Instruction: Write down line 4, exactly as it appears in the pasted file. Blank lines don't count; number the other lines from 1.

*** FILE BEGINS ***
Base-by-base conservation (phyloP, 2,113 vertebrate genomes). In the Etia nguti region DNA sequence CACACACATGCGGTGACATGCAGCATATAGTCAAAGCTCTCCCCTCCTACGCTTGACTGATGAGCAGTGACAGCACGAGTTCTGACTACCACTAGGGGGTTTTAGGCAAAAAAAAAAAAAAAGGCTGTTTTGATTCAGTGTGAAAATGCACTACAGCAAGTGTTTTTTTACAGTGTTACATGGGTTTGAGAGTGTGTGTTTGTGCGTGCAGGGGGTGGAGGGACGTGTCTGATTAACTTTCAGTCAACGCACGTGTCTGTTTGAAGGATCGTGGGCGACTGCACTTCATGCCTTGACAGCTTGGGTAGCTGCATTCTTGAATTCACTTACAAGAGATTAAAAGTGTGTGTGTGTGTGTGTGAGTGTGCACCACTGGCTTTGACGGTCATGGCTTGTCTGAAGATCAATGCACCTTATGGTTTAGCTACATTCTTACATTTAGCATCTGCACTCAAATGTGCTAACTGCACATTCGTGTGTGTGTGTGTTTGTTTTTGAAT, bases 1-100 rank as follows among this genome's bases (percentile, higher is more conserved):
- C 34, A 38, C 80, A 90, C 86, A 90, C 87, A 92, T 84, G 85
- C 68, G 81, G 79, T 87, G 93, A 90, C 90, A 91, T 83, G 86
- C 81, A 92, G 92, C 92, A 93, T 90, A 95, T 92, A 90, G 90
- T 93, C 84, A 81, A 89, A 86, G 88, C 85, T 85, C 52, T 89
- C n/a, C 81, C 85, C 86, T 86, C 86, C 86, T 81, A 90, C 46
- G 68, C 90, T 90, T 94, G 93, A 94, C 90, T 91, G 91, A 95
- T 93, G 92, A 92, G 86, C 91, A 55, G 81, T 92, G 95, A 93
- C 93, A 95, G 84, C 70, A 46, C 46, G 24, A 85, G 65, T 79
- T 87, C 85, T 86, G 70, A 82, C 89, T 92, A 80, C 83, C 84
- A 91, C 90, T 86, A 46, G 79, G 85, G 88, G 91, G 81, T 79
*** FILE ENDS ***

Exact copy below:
- C 81, A 92, G 92, C 92, A 93, T 90, A 95, T 92, A 90, G 90